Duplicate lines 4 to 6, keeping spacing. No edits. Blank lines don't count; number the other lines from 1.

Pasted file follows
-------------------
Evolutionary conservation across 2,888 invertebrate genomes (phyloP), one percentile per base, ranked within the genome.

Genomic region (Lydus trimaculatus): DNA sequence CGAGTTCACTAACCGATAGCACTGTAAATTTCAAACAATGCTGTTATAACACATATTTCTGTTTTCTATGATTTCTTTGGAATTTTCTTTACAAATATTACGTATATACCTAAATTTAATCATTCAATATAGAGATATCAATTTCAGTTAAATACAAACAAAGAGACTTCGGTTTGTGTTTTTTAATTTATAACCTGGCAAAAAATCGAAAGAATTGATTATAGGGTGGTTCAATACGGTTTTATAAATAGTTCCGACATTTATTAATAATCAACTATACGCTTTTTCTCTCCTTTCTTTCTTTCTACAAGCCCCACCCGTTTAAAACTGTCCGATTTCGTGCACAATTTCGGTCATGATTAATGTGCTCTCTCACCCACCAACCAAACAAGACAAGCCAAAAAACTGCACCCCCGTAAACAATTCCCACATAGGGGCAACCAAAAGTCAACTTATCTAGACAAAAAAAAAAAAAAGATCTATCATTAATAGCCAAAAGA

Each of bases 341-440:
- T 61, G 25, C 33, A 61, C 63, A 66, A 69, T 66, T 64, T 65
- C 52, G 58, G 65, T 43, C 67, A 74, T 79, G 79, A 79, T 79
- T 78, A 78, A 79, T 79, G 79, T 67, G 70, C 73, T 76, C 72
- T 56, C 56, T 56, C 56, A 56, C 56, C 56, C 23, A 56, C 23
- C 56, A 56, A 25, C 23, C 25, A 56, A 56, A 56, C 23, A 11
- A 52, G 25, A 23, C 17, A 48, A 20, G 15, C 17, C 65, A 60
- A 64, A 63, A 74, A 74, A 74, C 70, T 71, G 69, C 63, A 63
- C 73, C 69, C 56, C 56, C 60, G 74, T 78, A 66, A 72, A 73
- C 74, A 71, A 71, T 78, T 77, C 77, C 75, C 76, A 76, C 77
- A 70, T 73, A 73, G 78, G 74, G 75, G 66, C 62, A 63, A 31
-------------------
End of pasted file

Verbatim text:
- T 61, G 25, C 33, A 61, C 63, A 66, A 69, T 66, T 64, T 65
- C 52, G 58, G 65, T 43, C 67, A 74, T 79, G 79, A 79, T 79
- T 78, A 78, A 79, T 79, G 79, T 67, G 70, C 73, T 76, C 72